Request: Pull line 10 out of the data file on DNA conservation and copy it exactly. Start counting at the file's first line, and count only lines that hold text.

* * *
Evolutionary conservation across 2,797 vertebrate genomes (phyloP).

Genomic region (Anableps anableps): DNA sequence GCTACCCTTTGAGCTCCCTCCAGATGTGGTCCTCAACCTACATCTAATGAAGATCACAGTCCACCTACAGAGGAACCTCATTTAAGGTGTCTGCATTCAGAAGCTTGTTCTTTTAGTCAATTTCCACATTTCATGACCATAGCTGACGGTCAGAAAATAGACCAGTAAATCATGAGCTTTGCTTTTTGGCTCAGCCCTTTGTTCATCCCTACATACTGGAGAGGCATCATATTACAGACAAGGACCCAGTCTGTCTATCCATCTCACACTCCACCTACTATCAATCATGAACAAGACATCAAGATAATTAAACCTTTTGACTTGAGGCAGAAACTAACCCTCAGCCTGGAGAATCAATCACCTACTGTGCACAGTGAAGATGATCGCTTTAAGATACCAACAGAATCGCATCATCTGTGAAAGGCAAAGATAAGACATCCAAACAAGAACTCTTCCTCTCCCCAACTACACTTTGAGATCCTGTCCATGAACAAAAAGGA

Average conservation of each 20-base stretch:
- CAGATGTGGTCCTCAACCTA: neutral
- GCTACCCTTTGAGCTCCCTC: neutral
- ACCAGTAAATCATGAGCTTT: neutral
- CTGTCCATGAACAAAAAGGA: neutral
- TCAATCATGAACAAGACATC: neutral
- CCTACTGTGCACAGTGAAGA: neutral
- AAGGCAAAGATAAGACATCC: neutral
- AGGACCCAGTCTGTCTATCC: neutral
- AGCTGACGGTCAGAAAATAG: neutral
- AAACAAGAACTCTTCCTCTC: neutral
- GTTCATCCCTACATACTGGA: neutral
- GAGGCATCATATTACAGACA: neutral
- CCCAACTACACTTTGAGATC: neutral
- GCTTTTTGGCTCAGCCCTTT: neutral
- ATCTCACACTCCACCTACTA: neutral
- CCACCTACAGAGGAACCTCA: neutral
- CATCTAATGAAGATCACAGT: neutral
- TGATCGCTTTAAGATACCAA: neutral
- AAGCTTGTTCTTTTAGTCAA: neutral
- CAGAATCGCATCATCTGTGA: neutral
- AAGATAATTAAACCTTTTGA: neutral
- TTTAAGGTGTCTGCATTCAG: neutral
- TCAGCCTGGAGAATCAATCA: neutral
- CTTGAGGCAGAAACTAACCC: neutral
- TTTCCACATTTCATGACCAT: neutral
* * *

- AAGGCAAAGATAAGACATCC: neutral